In China and abroad, all eyes are on November’s Third Plenum of the 18th Party Congress—a meeting that many observers expect will be a landmark event in China’s economic reforms. Propelled by widespread expectations of meaningful policy change, President Xi Jinping and Premier Li Keqiang have made bold public statements that appear to demonstrate a renewed commitment to much-needed reforms—reining in corruption and curtailing the power of state-owned enterprises, addressing pervasive environmental problems, encouraging increased domestic consumption and promoting innovation across the economy.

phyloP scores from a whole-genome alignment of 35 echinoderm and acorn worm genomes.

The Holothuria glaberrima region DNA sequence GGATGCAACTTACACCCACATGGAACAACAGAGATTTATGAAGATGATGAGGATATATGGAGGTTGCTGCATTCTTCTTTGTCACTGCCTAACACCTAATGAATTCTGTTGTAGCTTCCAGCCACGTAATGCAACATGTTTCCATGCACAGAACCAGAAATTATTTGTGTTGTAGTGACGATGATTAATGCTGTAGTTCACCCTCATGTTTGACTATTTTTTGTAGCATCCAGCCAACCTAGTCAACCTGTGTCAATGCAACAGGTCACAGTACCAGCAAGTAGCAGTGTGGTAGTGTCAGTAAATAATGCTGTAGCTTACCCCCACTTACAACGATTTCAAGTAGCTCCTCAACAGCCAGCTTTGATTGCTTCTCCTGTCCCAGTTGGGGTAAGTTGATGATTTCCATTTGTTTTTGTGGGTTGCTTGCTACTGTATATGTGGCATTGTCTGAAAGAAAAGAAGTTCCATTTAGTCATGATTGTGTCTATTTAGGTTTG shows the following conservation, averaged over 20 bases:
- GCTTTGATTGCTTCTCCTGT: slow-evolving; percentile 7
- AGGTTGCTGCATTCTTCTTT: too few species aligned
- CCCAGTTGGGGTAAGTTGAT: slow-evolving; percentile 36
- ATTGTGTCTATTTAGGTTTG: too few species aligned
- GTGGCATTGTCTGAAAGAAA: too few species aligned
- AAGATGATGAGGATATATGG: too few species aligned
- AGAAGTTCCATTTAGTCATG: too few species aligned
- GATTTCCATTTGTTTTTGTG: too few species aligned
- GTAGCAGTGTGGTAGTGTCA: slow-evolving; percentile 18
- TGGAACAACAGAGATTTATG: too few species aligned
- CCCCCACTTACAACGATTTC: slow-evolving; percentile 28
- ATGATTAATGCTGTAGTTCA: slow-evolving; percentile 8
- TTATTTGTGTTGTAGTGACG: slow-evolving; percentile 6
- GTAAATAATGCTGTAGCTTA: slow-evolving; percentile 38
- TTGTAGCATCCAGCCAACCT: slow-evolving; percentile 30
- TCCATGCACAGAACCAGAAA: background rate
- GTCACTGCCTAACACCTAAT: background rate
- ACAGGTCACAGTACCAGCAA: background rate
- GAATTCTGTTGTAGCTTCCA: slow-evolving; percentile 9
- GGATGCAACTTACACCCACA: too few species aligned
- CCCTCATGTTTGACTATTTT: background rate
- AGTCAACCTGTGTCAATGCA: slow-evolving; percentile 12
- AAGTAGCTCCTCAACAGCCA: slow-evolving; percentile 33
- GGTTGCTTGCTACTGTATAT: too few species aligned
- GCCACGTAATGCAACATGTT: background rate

However, many of these policy goals continue to face fierce resistance from entrenched institutional interests, or are taking a back seat to political aims. Various anti-corruption measures bear a striking resemblance to past political crackdowns, and efforts to promote urbanization could perpetuate a misallocation of capital to the industrial sector and inhibit much-needed change. All the while, major new measures like the recently announced Shanghai Free Trade Zone have not been fully embraced by all senior officials.
On October 31, the John L. Thornton China Center at the Brookings Institution addressed these looming issues. How deep is the commitment to renewed reform? What are the factors limiting meaningful change? What political considerations are shaping these policy deliberations? The upcoming Communist Party of China (CPC) Third Plenum will provide important clues to these issues and to China’s future policy directions.
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